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The AIDS Healthcare Foundation (AHF), the largest global AIDS organisation operating in 39 countries, celebrated International Women’s Day (IWD) – an occasion of advocacy and celebration by and for women and girls – with events all over the world, including Durban, last week.

IWD is formally observed each year on 8 March as a combined global holiday and campaign that promotes and commemorates the social, economic, cultural and political achievements of women. IWD also brings governments, organisations and businesses together to spark change for gender equality through action advocacy.

Almost 18 million women over the age of 15 make up over half of all adults living with HIV, according to the World Health Organization, and women aged between 15-24 account for 60% of those infected in that age group. Additionally, HIV positive women in many countries are not afforded equal access to treatment and are often victims of discrimination and increased violence – including infringement of their sexual and reproductive rights.

AHF calls on decision makers, organisations and people everywhere to do their part to help narrow this gap and ensure that women have unimpeded access to lifesaving HIV testing, prevention services and treatment.

AHF co-hosted an event with info4africa, a centre within UKZN’s School of Applied Human Sciences and SA Voices HIV Museum at KwaMuhle Museum in Durban to commemorate IWD. The event brought together youth peer educators who have been trained to use the SAVY backpack – a resources and material filled backpack with education modules on HIV, TB and social change.

‘The past few months have seen a lot of social movements that have come to the forefront in the fight against sexual harassment and the misrepresentation of women in the workplace,’ said Regional Policy and Advocacy Manager for AHF in South Africa Ms Larissa Klazinga. ‘While such movements have made inroads into gender injustice, women are still far behind their male counterparts as seen when it comes to HIV infections. Women are still four times more prone to being infected with HIV than their male counterparts, and this is a conversation that as women and men we should be having.’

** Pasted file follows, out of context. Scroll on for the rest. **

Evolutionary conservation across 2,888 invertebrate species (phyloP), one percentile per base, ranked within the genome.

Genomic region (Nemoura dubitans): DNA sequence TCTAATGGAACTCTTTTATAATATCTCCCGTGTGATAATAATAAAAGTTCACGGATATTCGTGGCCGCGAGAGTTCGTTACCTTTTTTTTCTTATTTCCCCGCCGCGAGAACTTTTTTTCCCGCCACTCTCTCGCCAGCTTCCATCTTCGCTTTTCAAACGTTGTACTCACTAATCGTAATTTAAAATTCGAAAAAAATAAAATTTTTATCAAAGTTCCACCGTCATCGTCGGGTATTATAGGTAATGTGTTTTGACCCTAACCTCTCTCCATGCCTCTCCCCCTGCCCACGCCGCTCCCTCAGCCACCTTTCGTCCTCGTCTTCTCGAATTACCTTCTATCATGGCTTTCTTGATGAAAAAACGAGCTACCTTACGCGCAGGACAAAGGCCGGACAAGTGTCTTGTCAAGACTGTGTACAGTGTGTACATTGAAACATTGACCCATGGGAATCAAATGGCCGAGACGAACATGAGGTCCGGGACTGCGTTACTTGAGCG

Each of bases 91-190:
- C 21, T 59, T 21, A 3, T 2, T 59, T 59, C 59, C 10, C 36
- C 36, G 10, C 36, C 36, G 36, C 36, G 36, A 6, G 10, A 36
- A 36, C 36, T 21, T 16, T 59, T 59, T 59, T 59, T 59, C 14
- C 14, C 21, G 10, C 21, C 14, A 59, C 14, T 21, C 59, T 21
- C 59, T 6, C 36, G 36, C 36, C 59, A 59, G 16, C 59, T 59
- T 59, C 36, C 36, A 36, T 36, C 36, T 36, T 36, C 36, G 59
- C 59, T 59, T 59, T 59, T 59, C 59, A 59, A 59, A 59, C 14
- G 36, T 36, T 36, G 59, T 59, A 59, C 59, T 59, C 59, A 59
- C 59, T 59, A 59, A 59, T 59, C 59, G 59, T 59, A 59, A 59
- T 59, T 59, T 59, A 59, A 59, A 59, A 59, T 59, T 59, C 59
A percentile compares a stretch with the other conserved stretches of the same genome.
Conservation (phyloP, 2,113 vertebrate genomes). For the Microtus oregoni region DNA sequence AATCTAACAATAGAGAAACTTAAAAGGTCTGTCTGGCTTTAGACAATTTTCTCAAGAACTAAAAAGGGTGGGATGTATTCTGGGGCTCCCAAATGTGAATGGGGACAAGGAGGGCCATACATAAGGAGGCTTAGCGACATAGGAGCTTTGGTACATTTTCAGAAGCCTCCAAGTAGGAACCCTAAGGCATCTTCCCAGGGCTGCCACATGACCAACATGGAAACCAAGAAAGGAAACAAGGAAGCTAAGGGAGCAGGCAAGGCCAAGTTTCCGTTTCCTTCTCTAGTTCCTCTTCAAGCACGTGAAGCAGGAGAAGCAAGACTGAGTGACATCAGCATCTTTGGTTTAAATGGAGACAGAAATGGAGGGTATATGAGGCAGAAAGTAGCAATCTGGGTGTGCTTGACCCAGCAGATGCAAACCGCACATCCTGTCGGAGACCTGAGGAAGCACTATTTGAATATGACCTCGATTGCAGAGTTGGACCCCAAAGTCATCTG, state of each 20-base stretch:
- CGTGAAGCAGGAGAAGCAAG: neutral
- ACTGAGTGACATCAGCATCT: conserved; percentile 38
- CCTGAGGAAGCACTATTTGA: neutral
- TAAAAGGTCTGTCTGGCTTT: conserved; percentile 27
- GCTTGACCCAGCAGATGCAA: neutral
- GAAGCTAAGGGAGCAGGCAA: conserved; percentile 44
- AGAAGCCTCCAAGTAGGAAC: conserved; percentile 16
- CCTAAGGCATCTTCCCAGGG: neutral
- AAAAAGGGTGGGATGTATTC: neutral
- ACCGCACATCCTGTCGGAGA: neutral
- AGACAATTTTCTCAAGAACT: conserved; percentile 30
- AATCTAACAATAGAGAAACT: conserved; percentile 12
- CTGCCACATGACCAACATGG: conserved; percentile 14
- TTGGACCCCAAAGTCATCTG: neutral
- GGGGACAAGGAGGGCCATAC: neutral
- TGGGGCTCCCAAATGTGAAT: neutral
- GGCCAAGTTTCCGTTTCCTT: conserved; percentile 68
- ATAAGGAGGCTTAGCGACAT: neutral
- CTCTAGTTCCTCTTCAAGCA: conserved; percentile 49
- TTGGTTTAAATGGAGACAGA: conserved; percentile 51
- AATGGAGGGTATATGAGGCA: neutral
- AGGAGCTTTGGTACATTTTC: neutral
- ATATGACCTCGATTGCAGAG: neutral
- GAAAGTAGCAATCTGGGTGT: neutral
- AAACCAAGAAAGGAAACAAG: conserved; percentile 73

Said Director of info4africa Ms Debbie Heustice: ‘What we are aiming to do with the AHF and SA Voices Museum partnership is to empower women to equip themselves with accurate knowledge on HIV/AIDS to allow them to successfully use a condom every time they engage in sexual practices and to help others to do the same. If we do not do that, then who will do it for us?’

‘The world cannot go on talking about the end of AIDS while HIV remains one of the leading causes of death among women, especially among young women and girls in developing countries,’ said AHF Chief of Global Policy, Advocacy & Marketing, Ms Terri Ford.  ‘From the smallest community clinic, all the way to the national health programmes and at the international level, we must keep the promise to women by ensuring that they are empowered and able to access reproductive and health services, including HIV treatment, testing and prevention without long waiting times and without fear of intimidation and stigma.’

To view a selection of photos from last year’s IWD, please visit: https://www.flickr.com/photos/aidshealth/collections/72157677821369413/

  • AIDS Healthcare Foundation (AHF), the largest global AIDS organisation, currently provides medical care and/or services to over 872 000 clients in 39 countries worldwide. To learn more about AHF, visit the website: www.aidshealth.org, find them on Facebook: www.facebook.com/aidshealth and follow them on Twitter: @aidshealthcare and Instagram: @aidshealthcare

For more information on AHF, visit either www.aidshealth.org or www.facebook.com/aidshealth.org

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